The Development of Twelfth Night Act I

Essay by mrscapsparrowCollege, Undergraduate September 2007

download word file, 2 pages 3.8

Act I of Shakespeare’s Twelfth Night conjures up several distinctive thoughts. The play’s elements of comedy and tragedy are constant, creating a story full of adventure, movement and puns. However, the prevalence of impulses and the somewhat distorted view of love found within the beginning act cause a warped and at times illogical tale to emerge. It is for these reasons that I was most strongly impacted by the first act’s tendency to move at an accelerated rate and thereby to sacrifice what I find are key elements of the story.

The theme of distorted love was without a doubt a central aspect of Act I. All of the characters’ emotions seem to be driven by their belief in love at first sight. Both Viola and Olivia fall for their love interest with days, even minutes, of first meeting them. Viola’s declaration “whoe’er I woo, myself would be his wife” (I, iv, 42) referring to the Duke comes as a complete surprise.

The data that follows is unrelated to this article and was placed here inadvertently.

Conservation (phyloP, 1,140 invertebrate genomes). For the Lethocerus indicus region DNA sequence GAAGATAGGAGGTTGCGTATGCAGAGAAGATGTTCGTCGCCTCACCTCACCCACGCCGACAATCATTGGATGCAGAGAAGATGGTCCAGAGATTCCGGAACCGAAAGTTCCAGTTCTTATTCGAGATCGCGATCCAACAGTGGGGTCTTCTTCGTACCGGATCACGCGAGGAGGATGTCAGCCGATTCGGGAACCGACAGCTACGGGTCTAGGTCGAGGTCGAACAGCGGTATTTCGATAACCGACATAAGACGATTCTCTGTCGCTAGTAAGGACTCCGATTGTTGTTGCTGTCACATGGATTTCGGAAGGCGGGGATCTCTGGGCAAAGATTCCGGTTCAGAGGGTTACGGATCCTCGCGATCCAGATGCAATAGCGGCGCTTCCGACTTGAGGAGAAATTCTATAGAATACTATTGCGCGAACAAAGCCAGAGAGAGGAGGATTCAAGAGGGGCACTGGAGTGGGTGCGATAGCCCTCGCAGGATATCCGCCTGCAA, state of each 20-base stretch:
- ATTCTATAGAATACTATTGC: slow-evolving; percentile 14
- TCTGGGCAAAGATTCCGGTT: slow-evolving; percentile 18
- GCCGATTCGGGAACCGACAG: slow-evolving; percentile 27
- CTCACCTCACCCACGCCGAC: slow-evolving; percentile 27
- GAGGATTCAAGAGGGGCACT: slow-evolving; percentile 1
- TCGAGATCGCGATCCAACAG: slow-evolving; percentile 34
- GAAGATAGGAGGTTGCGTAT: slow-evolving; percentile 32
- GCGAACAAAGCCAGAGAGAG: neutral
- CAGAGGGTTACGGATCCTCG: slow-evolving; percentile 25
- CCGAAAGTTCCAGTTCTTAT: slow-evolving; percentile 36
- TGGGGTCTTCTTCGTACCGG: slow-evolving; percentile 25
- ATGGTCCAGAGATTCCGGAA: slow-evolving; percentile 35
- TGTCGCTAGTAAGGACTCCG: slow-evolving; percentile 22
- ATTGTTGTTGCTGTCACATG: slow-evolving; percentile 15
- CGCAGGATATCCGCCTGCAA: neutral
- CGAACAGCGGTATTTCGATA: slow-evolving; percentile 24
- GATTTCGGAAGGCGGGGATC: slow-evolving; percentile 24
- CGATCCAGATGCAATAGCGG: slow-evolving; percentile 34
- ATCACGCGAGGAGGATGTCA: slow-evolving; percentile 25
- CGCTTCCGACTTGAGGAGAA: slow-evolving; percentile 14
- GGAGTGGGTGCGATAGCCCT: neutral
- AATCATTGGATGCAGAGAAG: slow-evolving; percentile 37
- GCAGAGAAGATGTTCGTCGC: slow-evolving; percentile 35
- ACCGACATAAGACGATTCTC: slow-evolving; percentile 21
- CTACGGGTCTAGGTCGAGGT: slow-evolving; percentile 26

These strong emotions to wed develop within three days of their meeting, and there is minimal information given as to their origin. The love story between Olivia and Cesario is also very rushed and without reason. After one encounter with Cesario, Olivia talks about love saying “even so quickly may one catch the plague?” (I, v, 299) which demonstrates how rapidly these emotions have developed for her.

Characters continue to act on little more than whims throughout Act 1, hastening the storyline with little time for logic. Within minutes of being introduced to Viola in scene II, she makes the leap from being just washed up from a shipwreck to deciding that it is necessary for her to dress up as a man in order to work for the Duke. Viola’s quickly made decision to become a...